Details leaked over the weekend on a number of new Sony 4K products; chief among them the FMP-X1 4K player/server as well as pricing and release dates for two UltraHD/4K displays. The FMP-X1, which some may recall from CES 2013, is Sony’s attempt to satiate its critics -present company included – with regards to their cries for 4K content.

Sony FMP-X1 on static display during CES 2013 in Las Vegas.

The FMP-X1 is more or less a 4K streaming/storage device, in that it will come pre-loaded with 10, 4K films that include; Bad Teacher, Battle: Los Angeles, The Bridge on the River Kwai, Salt, The Karate Kid (2010), Taxi Driver, That’s My Boy, The Amazing Spider Man, The Other Guys and Total Recall (2012). If these titles sound familiar they should, for they are the same titles that early adopters of Sony’s LG sourced, 84-inch, UltraHD display received pre-loaded on their home servers. In fact, Sony will be giving those early adopter customers the ability to exchange their home servers for a FMP-X1 when they become available. What’s more impressive is that the FMP-X1 is said to cost $699 when it goes on sale this spring/summer.

Future 4K titles will be able to be downloaded to the FMP-X1 via an unnamed or unconfirmed Sony service, though its roll out (Sony’s 4K download service) is said to be delayed until fall. Still, the last time Sony sought to be the first to market with a new AV format -Blu-ray -it cost consumers over $1,000, where as the FMP-X1 will retail for a more reasonable sum of $699 according to leaked reports. $699 preloaded with 10, 4K films isn’t a steal, but it’s far from outrageous in my humble opinion given what early adopters have paid in the past for being first. It’s a far cry from either of Sony’s true UltraHD/4K displays -the VPL-VW1000ES projector or their 84-inch UltraHD LED display at $25,000 each. The FMP-X1 also showcases how 4K’s future will most likely not rely upon a physical disc but rather on streaming/downloads.

Sony also leaked prices and availability on two of their new UltraHD/4K displays. Their 55-inch LED UltraHD display will reportedly list for $4,999 and the 65-inch model will list for $6,999. Both will supposedly hit retail store shelves by the end of April if reports are to be believed. This means the barrier to 4K entertainment, complete with 4K content, can be had for well under $10,000 -realistically for less than $6,000 if you can live with a 55-inch 4K display.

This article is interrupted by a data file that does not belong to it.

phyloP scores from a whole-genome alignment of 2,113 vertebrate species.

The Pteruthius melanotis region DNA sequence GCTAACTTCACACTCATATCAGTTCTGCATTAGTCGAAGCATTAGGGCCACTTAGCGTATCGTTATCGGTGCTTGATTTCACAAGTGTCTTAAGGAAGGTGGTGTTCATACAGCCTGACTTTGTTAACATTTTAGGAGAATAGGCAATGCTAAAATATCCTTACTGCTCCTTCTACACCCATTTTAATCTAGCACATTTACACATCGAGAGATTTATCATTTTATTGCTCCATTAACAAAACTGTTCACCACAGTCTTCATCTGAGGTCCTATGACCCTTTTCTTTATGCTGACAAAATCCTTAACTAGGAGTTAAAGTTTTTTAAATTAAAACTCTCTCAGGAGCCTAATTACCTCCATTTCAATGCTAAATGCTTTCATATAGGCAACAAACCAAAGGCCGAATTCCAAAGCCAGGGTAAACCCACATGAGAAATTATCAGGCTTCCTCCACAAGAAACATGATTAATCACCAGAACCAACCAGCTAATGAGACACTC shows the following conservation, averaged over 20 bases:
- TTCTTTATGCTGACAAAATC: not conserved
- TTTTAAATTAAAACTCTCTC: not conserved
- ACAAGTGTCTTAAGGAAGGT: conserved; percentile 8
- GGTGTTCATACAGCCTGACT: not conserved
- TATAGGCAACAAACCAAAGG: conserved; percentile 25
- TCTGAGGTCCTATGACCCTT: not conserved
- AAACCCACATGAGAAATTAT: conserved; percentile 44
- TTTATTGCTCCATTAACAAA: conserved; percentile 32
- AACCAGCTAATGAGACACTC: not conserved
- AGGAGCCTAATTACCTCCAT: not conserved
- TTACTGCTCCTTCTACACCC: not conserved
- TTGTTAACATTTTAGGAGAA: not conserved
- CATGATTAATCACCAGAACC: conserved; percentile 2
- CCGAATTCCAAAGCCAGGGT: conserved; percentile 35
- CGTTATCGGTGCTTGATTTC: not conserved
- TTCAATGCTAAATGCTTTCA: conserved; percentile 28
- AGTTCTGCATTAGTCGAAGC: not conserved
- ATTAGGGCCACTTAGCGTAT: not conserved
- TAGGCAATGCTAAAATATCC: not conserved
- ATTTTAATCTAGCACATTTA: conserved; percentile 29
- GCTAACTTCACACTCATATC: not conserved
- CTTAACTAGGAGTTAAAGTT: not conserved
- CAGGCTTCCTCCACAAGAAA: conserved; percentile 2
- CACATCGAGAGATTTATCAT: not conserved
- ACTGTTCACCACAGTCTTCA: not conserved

Of course there are still some things and potential pitfalls to be aware of. At present, there is no 4K standard that has been ratified or accepted by all the manufacturers making 4K displays. I have to assume that the 4K content pre-loaded onto the FMP-X1 is probably of Blu-ray quality but with UltraHD/4K’s higher resolution. What I mean by this is that compression is probably similar, if not the same as Blu-ray. Bit rate and bit depth is also probably comparable as is color space. These are just my assumptions based on leaked data and what I know of Sony’s process so far -of course, Sony could prove me wrong when they officially announce their plans for our 4K future at NAB this week. Stay tuned…

UPDATE 04/08/13: Sony confirms or announces that FMP-X1 WILL ONLY work with Sony UltraHD/4K displays. Also, the FMP-X1 WILL ONLY work with one Sony display at a time. Frustrating?

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  • Mark Shaheen

    Another standard I will pass on. OK… bored, where is the next one? Seriously, they seem to be flinging all this stuff on the wall hoping one till take off. Ref. 3d.

  • Andrew Robinson